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  1. #11
    Join Date
    Dec 2007
    Location
    Crete Illinois
    Posts
    186

    Default sleeve it

    Wirefeeder, assuming you are sectioning this frame in a more or less straight and flat area.....I would cut it at approximately 30 deg and install a sleeve at least the same thickness material . The length would be twice the height of the frame rail involved as long as you have clearance to fit . Rosette weld/spot weld minimum four spots per side of each rail plus leave about 1/8 gap between rails with a bevel on rails to make full penetration with sleeve when fully welded together. This method has been done in our shop successfully. Also if its a late model vehicle you might have to check with your DOT about VIN numbers etc. If its an older vehicle Weld On
    Hope this helps Jim uhohjim1@aol.com
    Welding in Crete
    Syncrowave 350 LX
    Millermatic 252
    Millermatic 180 w Spoolgun
    Miller Gold Seal 155
    Miller Elite welding helmet
    JD2 Tubing bender with Hydraulic conversion
    Evolution Raptor15" SteelDry Cut Saw
    Hypertherm Powermax 30
    Some really cool hammers BIG and small

  2. #12
    Join Date
    Mar 2007
    Location
    Vero Beach, fl.
    Posts
    761

    Default

    [QUOTE=billie-t;23739]i did a mack truck one time..the owner said he went to mac truck and asked them ..this is what he had me do...cut on 30 degree angle..weld all around and then grind the outside flush..he had ordered another C channel from Mack to fit over the original frame...stuck by `18 inches each side...six bolts on each side...no welding on this piece allowed..
    the top flange of the channel was allowed to be notched for any obstructions caused by the original frame but not the bottom flange...anything here had to be removed and put back on the new bottom flange[/Q




    billie-t, you are right on target with your reply.
    This is the method that we have followed as instructed by several vehicle manufacturers. The bolts should also be a minimum of 5/8" diameter with a shank where it goes through the frame and grade 8 also. Dave
    If necessity is the Mother of Invention, I must be the Father of Desperation!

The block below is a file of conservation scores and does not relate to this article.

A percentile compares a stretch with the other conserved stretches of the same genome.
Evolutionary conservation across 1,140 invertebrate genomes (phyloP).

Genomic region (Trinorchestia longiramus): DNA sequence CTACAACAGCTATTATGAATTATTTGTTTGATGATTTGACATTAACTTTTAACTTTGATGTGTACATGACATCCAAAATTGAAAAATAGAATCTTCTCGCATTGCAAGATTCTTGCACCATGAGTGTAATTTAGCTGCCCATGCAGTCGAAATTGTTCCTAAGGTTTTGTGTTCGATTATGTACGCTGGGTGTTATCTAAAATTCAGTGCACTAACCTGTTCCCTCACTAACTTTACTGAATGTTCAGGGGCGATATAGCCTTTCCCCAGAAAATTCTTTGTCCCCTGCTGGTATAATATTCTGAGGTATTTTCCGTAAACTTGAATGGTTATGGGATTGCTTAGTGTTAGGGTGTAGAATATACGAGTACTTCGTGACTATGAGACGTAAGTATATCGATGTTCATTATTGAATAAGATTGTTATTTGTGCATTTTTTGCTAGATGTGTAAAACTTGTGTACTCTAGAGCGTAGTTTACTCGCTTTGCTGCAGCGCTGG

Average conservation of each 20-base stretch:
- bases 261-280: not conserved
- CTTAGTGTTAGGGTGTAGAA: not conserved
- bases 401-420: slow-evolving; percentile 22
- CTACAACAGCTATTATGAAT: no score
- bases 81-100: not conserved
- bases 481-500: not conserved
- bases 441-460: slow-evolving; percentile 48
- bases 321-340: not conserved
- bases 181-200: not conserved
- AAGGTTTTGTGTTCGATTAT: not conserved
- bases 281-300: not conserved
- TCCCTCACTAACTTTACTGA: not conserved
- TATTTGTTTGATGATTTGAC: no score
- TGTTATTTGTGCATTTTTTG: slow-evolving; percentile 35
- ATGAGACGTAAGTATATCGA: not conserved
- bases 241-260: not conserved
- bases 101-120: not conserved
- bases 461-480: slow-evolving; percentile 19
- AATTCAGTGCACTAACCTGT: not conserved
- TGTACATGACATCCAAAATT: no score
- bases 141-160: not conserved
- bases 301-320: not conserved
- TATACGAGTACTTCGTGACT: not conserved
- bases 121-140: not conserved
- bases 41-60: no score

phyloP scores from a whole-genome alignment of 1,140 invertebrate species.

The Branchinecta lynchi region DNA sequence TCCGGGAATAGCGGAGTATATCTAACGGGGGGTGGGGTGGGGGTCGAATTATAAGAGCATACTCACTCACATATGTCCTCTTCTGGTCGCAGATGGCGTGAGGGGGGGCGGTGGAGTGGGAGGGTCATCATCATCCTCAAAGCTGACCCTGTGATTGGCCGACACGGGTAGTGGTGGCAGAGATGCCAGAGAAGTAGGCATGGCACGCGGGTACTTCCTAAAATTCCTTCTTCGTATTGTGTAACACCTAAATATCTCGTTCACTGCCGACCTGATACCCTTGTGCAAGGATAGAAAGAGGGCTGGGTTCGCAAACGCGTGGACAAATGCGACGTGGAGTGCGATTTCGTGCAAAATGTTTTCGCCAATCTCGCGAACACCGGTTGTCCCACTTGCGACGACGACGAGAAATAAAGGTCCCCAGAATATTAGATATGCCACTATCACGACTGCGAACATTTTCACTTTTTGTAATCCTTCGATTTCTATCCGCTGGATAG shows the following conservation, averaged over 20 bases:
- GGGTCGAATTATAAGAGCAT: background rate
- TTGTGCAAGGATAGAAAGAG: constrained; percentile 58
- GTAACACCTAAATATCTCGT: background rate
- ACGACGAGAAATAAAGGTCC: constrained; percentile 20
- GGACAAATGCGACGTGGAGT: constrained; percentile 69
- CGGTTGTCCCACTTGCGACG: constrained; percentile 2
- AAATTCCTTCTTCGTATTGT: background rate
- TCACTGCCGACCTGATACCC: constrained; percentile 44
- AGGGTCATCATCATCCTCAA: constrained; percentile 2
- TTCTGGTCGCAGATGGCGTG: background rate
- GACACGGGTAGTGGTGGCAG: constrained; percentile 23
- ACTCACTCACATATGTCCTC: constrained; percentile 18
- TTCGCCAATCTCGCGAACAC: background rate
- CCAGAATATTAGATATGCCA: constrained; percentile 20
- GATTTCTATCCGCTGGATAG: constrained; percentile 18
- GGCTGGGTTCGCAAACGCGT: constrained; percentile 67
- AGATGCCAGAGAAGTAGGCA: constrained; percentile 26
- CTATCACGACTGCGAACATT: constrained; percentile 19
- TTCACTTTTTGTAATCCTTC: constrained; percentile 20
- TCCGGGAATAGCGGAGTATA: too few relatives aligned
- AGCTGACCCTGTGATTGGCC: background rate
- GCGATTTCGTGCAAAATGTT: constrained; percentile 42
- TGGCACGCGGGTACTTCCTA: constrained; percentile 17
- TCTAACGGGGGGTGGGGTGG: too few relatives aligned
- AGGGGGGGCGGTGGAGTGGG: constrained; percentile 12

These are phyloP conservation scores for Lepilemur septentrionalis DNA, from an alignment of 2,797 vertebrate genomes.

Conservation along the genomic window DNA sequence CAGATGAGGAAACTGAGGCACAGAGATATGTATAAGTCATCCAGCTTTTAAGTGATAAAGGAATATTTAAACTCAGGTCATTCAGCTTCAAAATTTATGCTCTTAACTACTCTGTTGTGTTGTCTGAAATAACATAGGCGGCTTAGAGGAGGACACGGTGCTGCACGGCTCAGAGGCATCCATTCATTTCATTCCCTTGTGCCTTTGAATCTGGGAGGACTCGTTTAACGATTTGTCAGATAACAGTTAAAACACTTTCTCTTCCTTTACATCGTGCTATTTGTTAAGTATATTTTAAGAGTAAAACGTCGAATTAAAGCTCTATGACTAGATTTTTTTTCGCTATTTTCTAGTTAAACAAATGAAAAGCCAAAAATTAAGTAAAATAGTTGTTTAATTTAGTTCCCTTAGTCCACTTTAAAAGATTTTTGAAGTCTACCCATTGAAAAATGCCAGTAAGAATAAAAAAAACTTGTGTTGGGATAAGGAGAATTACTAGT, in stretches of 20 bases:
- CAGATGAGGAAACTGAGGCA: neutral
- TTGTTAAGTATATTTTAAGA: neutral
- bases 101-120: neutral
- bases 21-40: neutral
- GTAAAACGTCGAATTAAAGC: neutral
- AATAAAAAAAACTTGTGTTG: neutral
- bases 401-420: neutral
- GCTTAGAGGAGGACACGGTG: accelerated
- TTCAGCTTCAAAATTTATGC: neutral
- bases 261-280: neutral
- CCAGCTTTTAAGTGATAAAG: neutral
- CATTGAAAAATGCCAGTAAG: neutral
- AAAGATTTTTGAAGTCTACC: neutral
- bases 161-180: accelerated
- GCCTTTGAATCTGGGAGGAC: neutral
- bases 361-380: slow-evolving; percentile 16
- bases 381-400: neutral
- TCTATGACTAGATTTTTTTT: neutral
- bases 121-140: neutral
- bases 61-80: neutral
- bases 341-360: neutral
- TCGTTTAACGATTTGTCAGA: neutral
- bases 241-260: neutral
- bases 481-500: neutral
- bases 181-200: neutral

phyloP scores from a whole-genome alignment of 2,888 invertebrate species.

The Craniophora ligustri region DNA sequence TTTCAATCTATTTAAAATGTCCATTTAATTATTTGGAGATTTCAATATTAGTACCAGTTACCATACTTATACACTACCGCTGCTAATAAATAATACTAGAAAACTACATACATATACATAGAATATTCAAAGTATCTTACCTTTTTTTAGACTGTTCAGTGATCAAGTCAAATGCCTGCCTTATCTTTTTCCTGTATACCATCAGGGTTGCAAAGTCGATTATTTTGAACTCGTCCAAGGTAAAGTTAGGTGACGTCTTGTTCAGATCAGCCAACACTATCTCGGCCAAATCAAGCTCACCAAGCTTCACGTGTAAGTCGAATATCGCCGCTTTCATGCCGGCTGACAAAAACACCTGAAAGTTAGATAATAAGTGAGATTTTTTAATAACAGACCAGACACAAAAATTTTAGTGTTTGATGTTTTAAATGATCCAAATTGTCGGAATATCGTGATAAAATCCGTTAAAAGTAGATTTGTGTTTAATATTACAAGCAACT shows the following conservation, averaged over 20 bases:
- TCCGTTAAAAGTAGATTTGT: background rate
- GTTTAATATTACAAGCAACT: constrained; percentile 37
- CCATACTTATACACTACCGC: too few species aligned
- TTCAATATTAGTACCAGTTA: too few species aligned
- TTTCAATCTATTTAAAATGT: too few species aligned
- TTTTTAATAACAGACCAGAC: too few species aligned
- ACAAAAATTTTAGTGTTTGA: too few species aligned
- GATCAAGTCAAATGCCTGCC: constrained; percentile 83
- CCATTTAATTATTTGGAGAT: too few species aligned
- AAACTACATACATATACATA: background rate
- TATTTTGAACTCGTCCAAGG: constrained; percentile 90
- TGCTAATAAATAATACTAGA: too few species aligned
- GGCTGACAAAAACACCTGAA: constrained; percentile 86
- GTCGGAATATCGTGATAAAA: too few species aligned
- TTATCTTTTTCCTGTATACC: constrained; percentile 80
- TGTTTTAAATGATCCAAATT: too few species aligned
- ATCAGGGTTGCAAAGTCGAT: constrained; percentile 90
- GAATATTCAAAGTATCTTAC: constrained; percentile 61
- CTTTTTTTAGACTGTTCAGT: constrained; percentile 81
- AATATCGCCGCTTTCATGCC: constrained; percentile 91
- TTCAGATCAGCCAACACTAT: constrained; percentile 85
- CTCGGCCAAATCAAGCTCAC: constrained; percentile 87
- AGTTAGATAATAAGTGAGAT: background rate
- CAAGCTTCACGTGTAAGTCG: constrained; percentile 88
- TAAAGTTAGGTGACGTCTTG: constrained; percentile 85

John Blewett III 10-22-73 to 8-16-07
    Another racing great gone but not to be forgotten.http://video.google.com/videoplay?do...modified&hl=en

  3. #13
    Join Date
    Dec 2007
    Location
    Crete Illinois
    Posts
    186

    Default

    [QUOTE=dabar39;24176]
    Quote Originally Posted by billie-t View Post
    i did a mack truck one time..the owner said he went to mac truck and asked them ..this is what he had me do...cut on 30 degree angle..weld all around and then grind the outside flush..he had ordered another C channel from Mack to fit over the original frame...stuck by `18 inches each side...six bolts on each side...no welding on this piece allowed..
    the top flange of the channel was allowed to be notched for any obstructions caused by the original frame but not the bottom flange...anything here had to be removed and put back on the new bottom flange[/Q




    billie-t, you are right on target with your reply.
    This is the method that we have followed as instructed by several vehicle manufacturers. The bolts should also be a minimum of 5/8" diameter with a shank where it goes through the frame and grade 8 also. Dave
    The only problem with that repair is it cant be done on a box frame..its a C channel frame repair.......but it is the way to go on a semi or other heavy duty truck
    Jim
    Welding in Crete
    Syncrowave 350 LX
    Millermatic 252
    Millermatic 180 w Spoolgun
    Miller Gold Seal 155
    Miller Elite welding helmet
    JD2 Tubing bender with Hydraulic conversion
    Evolution Raptor15" SteelDry Cut Saw
    Hypertherm Powermax 30
    Some really cool hammers BIG and small

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